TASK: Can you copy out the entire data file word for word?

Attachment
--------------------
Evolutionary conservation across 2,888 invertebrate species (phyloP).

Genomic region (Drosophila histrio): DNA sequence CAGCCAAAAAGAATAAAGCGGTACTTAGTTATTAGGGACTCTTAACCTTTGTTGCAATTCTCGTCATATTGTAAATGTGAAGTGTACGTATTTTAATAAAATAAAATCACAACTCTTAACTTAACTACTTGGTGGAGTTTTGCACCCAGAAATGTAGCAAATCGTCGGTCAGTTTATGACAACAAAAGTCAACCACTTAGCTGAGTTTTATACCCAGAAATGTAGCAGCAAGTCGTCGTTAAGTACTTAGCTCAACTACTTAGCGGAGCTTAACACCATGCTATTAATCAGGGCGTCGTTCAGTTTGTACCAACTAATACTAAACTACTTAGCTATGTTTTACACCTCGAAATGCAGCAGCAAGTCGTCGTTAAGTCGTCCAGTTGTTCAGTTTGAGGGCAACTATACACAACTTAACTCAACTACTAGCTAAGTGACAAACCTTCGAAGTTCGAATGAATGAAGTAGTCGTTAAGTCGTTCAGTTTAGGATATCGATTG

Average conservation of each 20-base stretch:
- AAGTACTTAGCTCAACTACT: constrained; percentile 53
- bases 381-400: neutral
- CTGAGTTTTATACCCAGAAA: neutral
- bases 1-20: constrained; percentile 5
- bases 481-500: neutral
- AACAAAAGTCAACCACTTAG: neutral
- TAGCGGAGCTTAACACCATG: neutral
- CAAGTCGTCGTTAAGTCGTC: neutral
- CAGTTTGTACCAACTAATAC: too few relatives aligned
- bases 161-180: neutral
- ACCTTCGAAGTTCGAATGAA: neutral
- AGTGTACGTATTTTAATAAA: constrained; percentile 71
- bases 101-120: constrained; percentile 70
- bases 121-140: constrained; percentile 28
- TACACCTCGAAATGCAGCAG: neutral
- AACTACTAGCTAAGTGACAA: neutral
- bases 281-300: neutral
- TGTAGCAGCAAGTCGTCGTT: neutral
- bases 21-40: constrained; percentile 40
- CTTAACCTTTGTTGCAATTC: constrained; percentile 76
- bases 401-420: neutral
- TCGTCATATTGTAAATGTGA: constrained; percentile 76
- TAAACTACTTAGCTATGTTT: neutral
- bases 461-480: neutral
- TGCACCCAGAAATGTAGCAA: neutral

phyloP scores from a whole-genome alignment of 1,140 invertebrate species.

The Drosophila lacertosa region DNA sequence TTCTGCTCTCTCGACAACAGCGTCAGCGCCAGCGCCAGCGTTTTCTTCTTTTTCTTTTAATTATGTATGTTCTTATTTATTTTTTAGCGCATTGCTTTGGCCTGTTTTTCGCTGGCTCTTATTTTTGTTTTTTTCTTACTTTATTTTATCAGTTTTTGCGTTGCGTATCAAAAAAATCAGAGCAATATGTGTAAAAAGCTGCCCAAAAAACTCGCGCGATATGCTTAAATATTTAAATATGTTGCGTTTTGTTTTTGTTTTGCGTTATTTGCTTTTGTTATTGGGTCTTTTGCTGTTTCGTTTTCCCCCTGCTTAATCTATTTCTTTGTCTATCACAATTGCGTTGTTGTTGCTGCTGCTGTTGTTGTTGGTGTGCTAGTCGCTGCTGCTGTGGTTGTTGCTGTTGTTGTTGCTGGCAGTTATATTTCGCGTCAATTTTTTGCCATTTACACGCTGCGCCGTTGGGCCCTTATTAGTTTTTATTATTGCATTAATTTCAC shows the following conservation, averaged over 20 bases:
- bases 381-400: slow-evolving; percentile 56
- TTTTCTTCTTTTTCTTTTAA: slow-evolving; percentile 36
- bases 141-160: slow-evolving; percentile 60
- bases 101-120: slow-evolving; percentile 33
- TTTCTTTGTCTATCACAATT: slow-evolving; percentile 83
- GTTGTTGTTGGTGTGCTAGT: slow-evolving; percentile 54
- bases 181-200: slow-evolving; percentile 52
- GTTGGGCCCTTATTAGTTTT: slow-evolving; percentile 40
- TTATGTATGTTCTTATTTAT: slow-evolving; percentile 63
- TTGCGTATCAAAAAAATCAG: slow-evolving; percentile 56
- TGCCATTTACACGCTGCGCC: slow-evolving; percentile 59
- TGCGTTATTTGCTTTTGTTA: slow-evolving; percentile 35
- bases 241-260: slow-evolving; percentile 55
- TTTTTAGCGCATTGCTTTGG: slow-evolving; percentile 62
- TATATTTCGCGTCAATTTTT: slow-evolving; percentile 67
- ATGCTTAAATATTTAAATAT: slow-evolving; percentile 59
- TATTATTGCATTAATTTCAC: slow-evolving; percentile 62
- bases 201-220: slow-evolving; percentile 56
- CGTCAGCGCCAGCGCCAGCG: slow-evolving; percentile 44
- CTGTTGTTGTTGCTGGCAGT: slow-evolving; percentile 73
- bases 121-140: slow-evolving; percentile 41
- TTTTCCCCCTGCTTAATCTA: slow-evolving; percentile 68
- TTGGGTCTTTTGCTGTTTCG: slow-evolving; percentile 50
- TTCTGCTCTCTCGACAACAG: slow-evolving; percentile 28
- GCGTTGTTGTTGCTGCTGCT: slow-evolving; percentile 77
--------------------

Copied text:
Evolutionary conservation across 2,888 invertebrate species (phyloP).

Genomic region (Drosophila histrio): DNA sequence CAGCCAAAAAGAATAAAGCGGTACTTAGTTATTAGGGACTCTTAACCTTTGTTGCAATTCTCGTCATATTGTAAATGTGAAGTGTACGTATTTTAATAAAATAAAATCACAACTCTTAACTTAACTACTTGGTGGAGTTTTGCACCCAGAAATGTAGCAAATCGTCGGTCAGTTTATGACAACAAAAGTCAACCACTTAGCTGAGTTTTATACCCAGAAATGTAGCAGCAAGTCGTCGTTAAGTACTTAGCTCAACTACTTAGCGGAGCTTAACACCATGCTATTAATCAGGGCGTCGTTCAGTTTGTACCAACTAATACTAAACTACTTAGCTATGTTTTACACCTCGAAATGCAGCAGCAAGTCGTCGTTAAGTCGTCCAGTTGTTCAGTTTGAGGGCAACTATACACAACTTAACTCAACTACTAGCTAAGTGACAAACCTTCGAAGTTCGAATGAATGAAGTAGTCGTTAAGTCGTTCAGTTTAGGATATCGATTG

Average conservation of each 20-base stretch:
- AAGTACTTAGCTCAACTACT: constrained; percentile 53
- bases 381-400: neutral
- CTGAGTTTTATACCCAGAAA: neutral
- bases 1-20: constrained; percentile 5
- bases 481-500: neutral
- AACAAAAGTCAACCACTTAG: neutral
- TAGCGGAGCTTAACACCATG: neutral
- CAAGTCGTCGTTAAGTCGTC: neutral
- CAGTTTGTACCAACTAATAC: too few relatives aligned
- bases 161-180: neutral
- ACCTTCGAAGTTCGAATGAA: neutral
- AGTGTACGTATTTTAATAAA: constrained; percentile 71
- bases 101-120: constrained; percentile 70
- bases 121-140: constrained; percentile 28
- TACACCTCGAAATGCAGCAG: neutral
- AACTACTAGCTAAGTGACAA: neutral
- bases 281-300: neutral
- TGTAGCAGCAAGTCGTCGTT: neutral
- bases 21-40: constrained; percentile 40
- CTTAACCTTTGTTGCAATTC: constrained; percentile 76
- bases 401-420: neutral
- TCGTCATATTGTAAATGTGA: constrained; percentile 76
- TAAACTACTTAGCTATGTTT: neutral
- bases 461-480: neutral
- TGCACCCAGAAATGTAGCAA: neutral

phyloP scores from a whole-genome alignment of 1,140 invertebrate species.

The Drosophila lacertosa region DNA sequence TTCTGCTCTCTCGACAACAGCGTCAGCGCCAGCGCCAGCGTTTTCTTCTTTTTCTTTTAATTATGTATGTTCTTATTTATTTTTTAGCGCATTGCTTTGGCCTGTTTTTCGCTGGCTCTTATTTTTGTTTTTTTCTTACTTTATTTTATCAGTTTTTGCGTTGCGTATCAAAAAAATCAGAGCAATATGTGTAAAAAGCTGCCCAAAAAACTCGCGCGATATGCTTAAATATTTAAATATGTTGCGTTTTGTTTTTGTTTTGCGTTATTTGCTTTTGTTATTGGGTCTTTTGCTGTTTCGTTTTCCCCCTGCTTAATCTATTTCTTTGTCTATCACAATTGCGTTGTTGTTGCTGCTGCTGTTGTTGTTGGTGTGCTAGTCGCTGCTGCTGTGGTTGTTGCTGTTGTTGTTGCTGGCAGTTATATTTCGCGTCAATTTTTTGCCATTTACACGCTGCGCCGTTGGGCCCTTATTAGTTTTTATTATTGCATTAATTTCAC shows the following conservation, averaged over 20 bases:
- bases 381-400: slow-evolving; percentile 56
- TTTTCTTCTTTTTCTTTTAA: slow-evolving; percentile 36
- bases 141-160: slow-evolving; percentile 60
- bases 101-120: slow-evolving; percentile 33
- TTTCTTTGTCTATCACAATT: slow-evolving; percentile 83
- GTTGTTGTTGGTGTGCTAGT: slow-evolving; percentile 54
- bases 181-200: slow-evolving; percentile 52
- GTTGGGCCCTTATTAGTTTT: slow-evolving; percentile 40
- TTATGTATGTTCTTATTTAT: slow-evolving; percentile 63
- TTGCGTATCAAAAAAATCAG: slow-evolving; percentile 56
- TGCCATTTACACGCTGCGCC: slow-evolving; percentile 59
- TGCGTTATTTGCTTTTGTTA: slow-evolving; percentile 35
- bases 241-260: slow-evolving; percentile 55
- TTTTTAGCGCATTGCTTTGG: slow-evolving; percentile 62
- TATATTTCGCGTCAATTTTT: slow-evolving; percentile 67
- ATGCTTAAATATTTAAATAT: slow-evolving; percentile 59
- TATTATTGCATTAATTTCAC: slow-evolving; percentile 62
- bases 201-220: slow-evolving; percentile 56
- CGTCAGCGCCAGCGCCAGCG: slow-evolving; percentile 44
- CTGTTGTTGTTGCTGGCAGT: slow-evolving; percentile 73
- bases 121-140: slow-evolving; percentile 41
- TTTTCCCCCTGCTTAATCTA: slow-evolving; percentile 68
- TTGGGTCTTTTGCTGTTTCG: slow-evolving; percentile 50
- TTCTGCTCTCTCGACAACAG: slow-evolving; percentile 28
- GCGTTGTTGTTGCTGCTGCT: slow-evolving; percentile 77